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Schools Out Forever?

author:PETER TAIT Telegraph

As we debate whether the increase in the number of grammar schools will improve social mobility, or even if selection at the age of 11 is a good thing or not, education elsewhere in the world moves on.

In a presage of the future, last month the New Zealand government outlined legislation that will allow any school-age students to enroll with an accredited online learning provider who will have the responsibility for determining whether their students will need to physically attend for all or some of the school day.

The radical change that allows any registered school or tertiary provider such as a polytechnic or an approved educational body to apply to be a "community of online learning" (COOL) has met with an equally cool response from the primary teachers’ union. 

The idea of young children learning some or all of their lessons out of school has prompted educationalists to revisit the question ‘what are schools for?'

As well as potentially undermining their own livelihood, the idea of young children learning some or all of their lessons out of school, has prompted educationalists to revisit the question ‘what are schools for?

Online learning is hugely important in making available subjects that schools could otherwise not offer, or for those unable to access school or university, for social, health or geographic reasons.

Yet while a part of everyday life, its extensive use in schools, particularly primary schools, has been greeted with caution. Not surprisingly, therefore, the suggestion that children not be required to attend school for part or all of their learning has been seen as having huge ramifications for families concerned with the monitoring and supervision of their children.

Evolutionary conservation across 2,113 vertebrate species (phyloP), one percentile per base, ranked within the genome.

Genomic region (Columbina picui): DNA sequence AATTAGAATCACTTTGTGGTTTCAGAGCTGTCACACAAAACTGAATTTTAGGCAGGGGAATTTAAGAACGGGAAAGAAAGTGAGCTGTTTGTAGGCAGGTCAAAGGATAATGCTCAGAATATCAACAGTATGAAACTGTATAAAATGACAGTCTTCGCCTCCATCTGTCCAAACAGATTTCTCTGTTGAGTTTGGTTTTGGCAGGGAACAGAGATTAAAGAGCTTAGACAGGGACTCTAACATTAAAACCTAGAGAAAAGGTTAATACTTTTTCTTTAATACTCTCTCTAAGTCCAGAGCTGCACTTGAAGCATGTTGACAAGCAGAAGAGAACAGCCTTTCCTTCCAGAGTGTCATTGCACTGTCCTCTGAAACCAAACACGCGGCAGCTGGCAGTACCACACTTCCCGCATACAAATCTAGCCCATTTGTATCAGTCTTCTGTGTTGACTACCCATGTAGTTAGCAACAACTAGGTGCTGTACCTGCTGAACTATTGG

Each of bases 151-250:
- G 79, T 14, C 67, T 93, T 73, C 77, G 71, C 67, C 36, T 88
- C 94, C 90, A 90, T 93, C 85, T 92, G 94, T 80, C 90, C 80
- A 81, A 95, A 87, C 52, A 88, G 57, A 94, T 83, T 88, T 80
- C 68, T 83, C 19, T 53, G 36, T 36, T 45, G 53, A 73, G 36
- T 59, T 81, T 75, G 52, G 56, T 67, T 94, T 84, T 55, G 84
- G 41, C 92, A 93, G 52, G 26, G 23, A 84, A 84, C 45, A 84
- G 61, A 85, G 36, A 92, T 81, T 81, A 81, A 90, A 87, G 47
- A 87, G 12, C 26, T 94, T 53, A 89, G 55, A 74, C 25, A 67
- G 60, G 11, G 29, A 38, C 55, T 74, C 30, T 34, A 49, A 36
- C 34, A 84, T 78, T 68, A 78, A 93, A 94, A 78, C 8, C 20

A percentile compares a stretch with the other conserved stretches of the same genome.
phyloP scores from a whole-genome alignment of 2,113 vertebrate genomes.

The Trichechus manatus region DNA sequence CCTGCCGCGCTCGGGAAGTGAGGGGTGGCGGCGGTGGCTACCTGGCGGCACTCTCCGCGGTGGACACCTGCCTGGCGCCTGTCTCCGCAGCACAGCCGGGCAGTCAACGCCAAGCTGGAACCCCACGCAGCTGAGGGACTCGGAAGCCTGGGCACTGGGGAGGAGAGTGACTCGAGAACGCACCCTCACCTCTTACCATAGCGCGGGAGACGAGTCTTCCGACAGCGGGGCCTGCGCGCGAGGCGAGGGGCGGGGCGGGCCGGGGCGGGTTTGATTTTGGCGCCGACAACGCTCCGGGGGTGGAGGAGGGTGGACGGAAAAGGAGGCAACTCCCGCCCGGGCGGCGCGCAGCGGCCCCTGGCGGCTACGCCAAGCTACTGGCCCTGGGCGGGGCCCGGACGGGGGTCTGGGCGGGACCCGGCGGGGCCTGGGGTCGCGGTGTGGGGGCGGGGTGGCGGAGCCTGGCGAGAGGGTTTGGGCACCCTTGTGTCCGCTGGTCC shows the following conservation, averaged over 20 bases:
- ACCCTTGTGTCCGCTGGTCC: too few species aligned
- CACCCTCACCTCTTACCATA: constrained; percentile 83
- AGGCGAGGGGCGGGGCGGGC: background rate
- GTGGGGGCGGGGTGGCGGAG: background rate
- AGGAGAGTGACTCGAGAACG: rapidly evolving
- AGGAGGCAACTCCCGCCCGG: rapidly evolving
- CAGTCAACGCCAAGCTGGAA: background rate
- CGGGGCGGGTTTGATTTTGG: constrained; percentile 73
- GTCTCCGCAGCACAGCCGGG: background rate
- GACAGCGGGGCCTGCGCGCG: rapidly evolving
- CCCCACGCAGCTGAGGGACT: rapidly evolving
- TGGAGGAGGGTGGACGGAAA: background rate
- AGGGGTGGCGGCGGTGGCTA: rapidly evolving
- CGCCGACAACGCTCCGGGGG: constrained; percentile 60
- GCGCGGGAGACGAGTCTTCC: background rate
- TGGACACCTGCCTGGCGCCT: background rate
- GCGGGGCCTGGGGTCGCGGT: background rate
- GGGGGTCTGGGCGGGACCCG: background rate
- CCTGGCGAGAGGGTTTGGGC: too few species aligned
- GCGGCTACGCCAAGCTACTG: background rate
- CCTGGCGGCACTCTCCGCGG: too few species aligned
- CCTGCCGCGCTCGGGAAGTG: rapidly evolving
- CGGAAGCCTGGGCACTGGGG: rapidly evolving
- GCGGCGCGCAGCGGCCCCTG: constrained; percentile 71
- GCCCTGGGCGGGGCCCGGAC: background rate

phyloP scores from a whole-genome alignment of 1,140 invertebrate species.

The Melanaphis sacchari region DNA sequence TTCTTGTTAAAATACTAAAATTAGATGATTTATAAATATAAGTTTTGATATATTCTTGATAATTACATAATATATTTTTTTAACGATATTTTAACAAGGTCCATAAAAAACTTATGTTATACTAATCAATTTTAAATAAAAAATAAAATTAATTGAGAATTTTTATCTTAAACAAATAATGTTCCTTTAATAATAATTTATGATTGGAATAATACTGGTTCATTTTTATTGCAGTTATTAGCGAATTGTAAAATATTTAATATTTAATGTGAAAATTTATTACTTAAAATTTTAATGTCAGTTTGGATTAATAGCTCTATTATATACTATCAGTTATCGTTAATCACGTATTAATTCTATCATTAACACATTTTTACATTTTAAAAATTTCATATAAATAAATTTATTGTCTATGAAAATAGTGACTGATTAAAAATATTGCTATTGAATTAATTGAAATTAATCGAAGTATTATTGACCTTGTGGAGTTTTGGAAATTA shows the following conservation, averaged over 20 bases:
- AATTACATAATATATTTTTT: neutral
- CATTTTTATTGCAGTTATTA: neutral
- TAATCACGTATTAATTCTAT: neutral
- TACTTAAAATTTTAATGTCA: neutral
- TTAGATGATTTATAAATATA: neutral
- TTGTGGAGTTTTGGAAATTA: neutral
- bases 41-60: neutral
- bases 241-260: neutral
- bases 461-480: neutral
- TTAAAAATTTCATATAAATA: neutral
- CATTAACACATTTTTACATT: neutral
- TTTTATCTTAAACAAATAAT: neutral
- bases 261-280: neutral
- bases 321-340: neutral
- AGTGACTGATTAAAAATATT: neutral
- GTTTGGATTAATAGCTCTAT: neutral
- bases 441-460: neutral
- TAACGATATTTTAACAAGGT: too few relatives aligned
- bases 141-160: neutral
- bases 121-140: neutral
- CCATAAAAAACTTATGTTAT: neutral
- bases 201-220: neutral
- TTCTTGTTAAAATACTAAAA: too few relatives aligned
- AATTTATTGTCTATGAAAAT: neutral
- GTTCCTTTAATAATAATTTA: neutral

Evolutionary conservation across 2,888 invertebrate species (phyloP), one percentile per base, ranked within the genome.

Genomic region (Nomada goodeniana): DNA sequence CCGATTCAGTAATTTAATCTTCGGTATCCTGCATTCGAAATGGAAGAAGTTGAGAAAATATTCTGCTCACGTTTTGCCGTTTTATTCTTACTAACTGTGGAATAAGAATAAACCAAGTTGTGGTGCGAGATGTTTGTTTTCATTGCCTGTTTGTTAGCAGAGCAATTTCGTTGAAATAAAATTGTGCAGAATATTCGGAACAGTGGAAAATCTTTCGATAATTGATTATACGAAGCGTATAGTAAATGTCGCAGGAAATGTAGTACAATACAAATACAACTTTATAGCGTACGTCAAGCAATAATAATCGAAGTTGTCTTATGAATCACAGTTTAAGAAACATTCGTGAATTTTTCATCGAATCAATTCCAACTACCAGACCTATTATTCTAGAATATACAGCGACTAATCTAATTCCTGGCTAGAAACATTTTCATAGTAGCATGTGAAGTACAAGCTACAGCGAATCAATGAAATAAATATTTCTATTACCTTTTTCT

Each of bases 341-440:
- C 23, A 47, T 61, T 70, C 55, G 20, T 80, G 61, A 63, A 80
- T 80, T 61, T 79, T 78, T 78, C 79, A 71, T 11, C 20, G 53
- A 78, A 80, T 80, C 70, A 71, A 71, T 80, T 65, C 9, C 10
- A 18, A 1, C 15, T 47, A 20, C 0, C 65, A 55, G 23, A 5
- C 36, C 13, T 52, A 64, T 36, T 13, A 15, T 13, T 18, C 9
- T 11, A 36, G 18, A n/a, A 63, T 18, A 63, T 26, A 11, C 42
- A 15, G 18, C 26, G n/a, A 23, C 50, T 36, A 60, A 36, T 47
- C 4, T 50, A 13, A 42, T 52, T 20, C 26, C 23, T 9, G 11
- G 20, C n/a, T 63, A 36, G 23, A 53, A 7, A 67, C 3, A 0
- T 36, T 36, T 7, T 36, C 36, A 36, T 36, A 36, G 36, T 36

Schools do a lot for pupils' social, physical and emotional well-being

While one assumes commonsense will prevail and that the government will insist that most remote learning takes place in a supervised physical community - perhaps dependent on age - it invariably poses the question about what will be the role of schools in the future as more and more subjects and courses, delivered with increasing levels of sophistication, will become available online.

Schools will argue, rightly so, that they are not only about learning, and the imparting of knowledge and skills, but provide a holistic view of education, with other equally important priorities, mainly linked around the socialisation of pupils, developing their EQ, social and communication skills and team work and community.

And yet, clearly the idea of a school offering ‘blended learning’, where students spend part of their school time accessing specialist subjects online, already well-established and growing exponentially, needs to be managed.

Peter Tait Telegraph September 2016 2012